Research shows that self-compassion offers the benefits of self-esteem without the downsides. It’s beneficial to both our minds and bodies and those who focus on building their self-compassion:
- Experience better health
- Enjoy their lives more
- Deal with failures better
- Feel less anxiety and depression
- See an increase in their personal happiness
How can I get started developing more self-compassion?
Self-compassion doesn’t come naturally for many of us. We’re taught to be critical of ourselves and judgmental of our mistakes. Thankfully it is possible to unlearn a lifetime of bad habits.
The most significant gains in self-compassion will come when you work with a professional counselor or skilled therapist. They’ll have the outside objectivity to help correct and redirect your self-sabotaging tendencies. If you find yourself overly critical of yourself or having difficulty accepting yourself for who you are, consider seeing an individual therapy counselor.
But self-compassion is also something you develop on your own. Like any muscle, you will need to train it regularly and consistently using exercises. Try to apply the following tips to your daily life to shift yourself towards greater self-compassion.
Give yourself advice like you would to a friend
When a friend makes a mistake, we’re always quick to offer support and love. We’ll drop everything to help build them back up. But for some reason, we don’t offer ourselves the same benefits. The next time you make a mistake, try to show yourself the same support you would a friend going through the same situation.
Express more gratitude throughout your day
It’s easy to focus on what we don’t have. Social media ensures we’re constantly bombarded with what everyone else has. This fixation has caused a massive rise in depression levels and lowered feelings of self-value for pretty much everyone (usually even the influencers themselves). But instead of focusing your energy on what you don’t have, take time to express gratitude for what you do have. You can say it out loud to yourself in the morning or start journaling regularly about what you’re grateful for.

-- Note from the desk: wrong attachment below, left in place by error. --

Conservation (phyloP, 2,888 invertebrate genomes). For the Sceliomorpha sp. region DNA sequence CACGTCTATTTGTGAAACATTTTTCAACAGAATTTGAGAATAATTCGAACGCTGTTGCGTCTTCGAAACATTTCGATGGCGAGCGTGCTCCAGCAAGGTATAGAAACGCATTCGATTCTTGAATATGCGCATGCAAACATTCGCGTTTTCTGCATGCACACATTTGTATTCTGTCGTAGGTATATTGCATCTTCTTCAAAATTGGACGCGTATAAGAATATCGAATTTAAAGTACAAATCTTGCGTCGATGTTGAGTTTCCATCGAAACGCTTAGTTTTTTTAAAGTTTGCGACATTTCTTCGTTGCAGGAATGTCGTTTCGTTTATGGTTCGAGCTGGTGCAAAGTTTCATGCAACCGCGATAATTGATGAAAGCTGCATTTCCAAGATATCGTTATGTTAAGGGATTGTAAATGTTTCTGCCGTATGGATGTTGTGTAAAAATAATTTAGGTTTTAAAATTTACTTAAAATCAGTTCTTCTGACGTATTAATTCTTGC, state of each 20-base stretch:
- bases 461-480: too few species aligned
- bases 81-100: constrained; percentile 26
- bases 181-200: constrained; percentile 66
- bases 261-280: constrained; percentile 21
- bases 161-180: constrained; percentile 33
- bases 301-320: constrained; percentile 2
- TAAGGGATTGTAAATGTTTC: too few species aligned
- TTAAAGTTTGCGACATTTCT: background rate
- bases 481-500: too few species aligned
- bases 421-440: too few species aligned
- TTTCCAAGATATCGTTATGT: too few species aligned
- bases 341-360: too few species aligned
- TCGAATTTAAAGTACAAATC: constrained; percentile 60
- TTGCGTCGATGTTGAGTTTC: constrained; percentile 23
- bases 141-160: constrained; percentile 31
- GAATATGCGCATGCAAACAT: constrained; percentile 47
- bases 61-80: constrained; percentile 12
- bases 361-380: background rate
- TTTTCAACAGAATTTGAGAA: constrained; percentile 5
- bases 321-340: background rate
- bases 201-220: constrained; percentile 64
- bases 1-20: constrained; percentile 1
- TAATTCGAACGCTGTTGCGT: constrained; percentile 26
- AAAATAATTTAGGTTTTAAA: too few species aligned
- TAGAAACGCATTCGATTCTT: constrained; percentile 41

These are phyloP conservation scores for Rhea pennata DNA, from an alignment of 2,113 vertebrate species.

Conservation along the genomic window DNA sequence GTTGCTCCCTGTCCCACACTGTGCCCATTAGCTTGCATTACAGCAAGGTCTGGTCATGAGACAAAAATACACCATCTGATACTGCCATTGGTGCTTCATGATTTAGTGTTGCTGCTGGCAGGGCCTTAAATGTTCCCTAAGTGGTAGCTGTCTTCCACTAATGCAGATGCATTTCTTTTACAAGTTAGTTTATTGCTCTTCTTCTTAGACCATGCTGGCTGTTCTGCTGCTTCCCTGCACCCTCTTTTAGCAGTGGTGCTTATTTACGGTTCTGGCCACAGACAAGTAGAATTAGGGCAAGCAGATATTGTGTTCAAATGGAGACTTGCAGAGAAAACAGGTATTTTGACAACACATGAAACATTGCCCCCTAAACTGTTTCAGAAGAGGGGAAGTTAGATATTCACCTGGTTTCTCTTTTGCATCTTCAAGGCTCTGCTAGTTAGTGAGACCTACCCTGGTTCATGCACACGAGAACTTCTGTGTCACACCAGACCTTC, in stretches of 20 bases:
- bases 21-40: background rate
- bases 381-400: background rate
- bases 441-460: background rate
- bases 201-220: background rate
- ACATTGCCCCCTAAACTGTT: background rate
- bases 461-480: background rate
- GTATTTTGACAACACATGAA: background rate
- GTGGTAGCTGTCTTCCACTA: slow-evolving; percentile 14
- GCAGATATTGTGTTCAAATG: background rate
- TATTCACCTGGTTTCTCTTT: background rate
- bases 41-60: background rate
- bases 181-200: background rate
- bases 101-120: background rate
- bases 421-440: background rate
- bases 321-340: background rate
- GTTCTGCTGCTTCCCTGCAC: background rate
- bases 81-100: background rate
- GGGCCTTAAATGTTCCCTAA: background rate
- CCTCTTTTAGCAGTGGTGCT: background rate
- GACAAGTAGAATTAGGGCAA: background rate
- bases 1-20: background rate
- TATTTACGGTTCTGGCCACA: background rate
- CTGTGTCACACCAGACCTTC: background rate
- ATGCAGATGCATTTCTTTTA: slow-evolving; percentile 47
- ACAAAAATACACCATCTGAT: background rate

You have to stop and gain awareness to gain the clarity you need to work on your self-compassion, And that starts with practicing mindfulness. Mindful meditation places you in the moment and equips us to accept the discomfort you feel about yourself.
Take care of your physical needs
Having self-compassion is complicated enough on its own. It’s almost impossible when you’re fatigued, burnt out, or hangry. Schedule time throughout your day to stop and check in with yourself. Don’t go from one thing to the next without stopping to see, “have I had enough water or do I need a snack before this gets started?”
Switch from focusing on self-esteem to self-compassion
Self-compassion might sound easy enough as a general concept. But for many of us, genuinely accepting ourselves for where we are is a foreign concept.
Many will experience rough patches when they first start out. So, you mustn’t beat yourself up if you don’t get it right immediately. Give yourself time to learn this new skill. After all, most people have spent their entire lives working on their self-esteem, but self-compassion is something they’re only just now discovering.
If you feel like it’s impossible to silence your inner critic or don’t know how to get started, reach out to a professional individual therapist for support and guidance.
Life is too short to spend it judging yourself against others and fretting over every mistake. When you can practice self-compassion, you will experience a fuller and richer life.